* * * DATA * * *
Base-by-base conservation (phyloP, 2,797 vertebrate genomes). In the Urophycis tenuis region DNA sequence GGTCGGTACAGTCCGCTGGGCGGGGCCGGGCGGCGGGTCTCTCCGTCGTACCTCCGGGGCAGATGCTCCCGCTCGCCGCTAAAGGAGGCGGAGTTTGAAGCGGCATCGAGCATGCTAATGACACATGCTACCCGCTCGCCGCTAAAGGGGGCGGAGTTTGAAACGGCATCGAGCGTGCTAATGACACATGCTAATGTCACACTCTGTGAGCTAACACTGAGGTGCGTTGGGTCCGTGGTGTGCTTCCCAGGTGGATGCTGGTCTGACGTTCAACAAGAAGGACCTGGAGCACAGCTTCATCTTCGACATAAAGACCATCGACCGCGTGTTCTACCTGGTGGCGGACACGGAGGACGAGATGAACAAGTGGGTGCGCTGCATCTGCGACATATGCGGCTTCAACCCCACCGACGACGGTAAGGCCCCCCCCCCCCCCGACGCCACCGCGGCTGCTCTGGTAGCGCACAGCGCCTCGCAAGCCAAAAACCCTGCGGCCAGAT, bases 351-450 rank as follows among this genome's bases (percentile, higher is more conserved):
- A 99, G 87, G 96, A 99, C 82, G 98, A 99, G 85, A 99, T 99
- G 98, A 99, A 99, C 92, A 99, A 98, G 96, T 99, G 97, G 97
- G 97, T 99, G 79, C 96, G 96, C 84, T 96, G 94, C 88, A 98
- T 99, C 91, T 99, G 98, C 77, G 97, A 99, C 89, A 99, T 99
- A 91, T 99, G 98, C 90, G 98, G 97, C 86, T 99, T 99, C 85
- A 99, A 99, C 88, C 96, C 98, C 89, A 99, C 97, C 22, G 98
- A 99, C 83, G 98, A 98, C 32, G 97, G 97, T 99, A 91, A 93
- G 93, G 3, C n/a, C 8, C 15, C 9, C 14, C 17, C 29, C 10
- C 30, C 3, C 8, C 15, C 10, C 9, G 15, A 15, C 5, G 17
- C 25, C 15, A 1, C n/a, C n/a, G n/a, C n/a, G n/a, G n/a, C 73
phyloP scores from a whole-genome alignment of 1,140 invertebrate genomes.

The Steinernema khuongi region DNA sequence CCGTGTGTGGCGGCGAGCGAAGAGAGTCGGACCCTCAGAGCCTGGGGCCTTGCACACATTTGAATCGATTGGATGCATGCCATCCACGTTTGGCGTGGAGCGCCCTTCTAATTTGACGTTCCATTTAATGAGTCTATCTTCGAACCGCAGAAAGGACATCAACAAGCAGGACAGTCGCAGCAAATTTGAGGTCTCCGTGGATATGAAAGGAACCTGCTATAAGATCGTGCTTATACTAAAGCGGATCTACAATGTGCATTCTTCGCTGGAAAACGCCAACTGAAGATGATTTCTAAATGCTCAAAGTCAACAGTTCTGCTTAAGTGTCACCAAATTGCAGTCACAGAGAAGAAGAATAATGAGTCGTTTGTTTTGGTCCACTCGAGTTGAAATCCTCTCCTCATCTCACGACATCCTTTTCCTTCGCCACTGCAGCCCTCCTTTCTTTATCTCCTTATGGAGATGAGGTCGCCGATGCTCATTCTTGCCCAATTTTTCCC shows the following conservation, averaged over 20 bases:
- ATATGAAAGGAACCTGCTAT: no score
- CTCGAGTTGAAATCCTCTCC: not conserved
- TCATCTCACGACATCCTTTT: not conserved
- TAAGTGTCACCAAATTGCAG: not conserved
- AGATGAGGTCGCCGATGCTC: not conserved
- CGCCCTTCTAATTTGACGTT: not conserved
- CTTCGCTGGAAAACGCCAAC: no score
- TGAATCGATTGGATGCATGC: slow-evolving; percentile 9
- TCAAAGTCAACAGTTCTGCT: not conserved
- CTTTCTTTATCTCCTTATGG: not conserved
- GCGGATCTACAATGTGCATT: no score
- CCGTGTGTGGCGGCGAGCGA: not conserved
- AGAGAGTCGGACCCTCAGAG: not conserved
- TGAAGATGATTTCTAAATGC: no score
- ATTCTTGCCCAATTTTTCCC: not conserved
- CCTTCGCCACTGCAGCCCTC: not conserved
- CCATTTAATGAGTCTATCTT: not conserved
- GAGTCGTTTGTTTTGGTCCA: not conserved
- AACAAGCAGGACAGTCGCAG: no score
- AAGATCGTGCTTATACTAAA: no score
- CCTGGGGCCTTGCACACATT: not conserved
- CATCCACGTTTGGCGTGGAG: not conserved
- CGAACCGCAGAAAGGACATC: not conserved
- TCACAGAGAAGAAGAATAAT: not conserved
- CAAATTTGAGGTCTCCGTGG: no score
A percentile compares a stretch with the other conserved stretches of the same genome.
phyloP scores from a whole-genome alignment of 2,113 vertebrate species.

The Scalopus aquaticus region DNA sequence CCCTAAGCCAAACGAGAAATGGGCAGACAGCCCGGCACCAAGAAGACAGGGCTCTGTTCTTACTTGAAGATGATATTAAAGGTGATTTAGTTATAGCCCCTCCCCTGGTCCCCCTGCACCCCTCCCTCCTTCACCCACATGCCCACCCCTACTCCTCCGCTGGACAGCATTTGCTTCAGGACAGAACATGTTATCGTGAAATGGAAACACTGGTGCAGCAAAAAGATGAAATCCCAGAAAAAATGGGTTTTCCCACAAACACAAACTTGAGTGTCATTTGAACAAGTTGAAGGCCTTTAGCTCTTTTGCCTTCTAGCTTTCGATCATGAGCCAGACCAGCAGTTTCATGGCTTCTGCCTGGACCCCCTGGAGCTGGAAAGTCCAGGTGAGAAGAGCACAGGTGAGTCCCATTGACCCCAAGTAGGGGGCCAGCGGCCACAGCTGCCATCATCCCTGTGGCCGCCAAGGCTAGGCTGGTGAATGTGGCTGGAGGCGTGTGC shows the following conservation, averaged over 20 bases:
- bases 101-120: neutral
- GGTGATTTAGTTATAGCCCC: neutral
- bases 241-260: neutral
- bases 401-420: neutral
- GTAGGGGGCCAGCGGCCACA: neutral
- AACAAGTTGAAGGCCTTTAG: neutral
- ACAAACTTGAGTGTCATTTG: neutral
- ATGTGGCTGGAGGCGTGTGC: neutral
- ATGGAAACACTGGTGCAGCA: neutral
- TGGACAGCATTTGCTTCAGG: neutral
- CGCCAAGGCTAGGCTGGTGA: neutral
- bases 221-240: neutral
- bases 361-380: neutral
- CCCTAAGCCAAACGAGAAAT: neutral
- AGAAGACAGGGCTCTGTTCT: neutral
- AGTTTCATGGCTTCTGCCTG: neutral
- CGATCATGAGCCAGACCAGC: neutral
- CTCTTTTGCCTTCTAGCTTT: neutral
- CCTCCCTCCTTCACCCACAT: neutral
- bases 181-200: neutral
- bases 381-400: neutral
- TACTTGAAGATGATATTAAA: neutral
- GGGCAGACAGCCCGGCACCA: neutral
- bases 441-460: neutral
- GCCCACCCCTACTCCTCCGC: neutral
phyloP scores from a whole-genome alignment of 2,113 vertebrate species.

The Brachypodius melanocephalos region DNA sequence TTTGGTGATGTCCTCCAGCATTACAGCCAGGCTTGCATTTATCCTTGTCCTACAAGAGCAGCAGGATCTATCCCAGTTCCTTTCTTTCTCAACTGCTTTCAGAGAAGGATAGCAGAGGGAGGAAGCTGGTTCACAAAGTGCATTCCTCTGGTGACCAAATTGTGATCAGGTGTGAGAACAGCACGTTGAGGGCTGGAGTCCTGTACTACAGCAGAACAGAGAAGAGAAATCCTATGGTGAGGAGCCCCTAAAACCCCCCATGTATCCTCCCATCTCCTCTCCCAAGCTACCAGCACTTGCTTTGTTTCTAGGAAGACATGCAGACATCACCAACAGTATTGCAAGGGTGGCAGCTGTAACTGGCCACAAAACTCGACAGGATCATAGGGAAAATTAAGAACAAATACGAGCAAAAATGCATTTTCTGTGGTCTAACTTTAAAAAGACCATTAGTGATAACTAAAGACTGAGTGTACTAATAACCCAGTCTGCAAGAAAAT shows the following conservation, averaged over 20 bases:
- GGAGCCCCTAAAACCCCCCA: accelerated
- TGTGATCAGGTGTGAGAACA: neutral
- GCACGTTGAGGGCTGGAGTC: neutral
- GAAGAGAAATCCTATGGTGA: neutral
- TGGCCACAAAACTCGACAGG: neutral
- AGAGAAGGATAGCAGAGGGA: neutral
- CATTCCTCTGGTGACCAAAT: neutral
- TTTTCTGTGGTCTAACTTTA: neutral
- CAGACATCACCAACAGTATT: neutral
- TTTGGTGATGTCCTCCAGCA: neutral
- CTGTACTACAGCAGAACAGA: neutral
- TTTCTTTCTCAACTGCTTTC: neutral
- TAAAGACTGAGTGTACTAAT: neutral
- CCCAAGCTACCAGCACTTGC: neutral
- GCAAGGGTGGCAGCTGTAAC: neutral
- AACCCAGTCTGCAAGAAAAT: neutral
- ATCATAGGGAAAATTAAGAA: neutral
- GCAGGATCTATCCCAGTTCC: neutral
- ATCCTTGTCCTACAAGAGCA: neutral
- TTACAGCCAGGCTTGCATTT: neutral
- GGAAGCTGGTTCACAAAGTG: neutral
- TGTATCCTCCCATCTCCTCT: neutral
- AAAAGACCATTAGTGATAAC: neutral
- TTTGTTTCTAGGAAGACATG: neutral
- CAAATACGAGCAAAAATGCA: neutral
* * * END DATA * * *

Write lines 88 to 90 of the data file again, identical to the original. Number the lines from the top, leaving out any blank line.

- TTACAGCCAGGCTTGCATTT: neutral
- GGAAGCTGGTTCACAAAGTG: neutral
- TGTATCCTCCCATCTCCTCT: neutral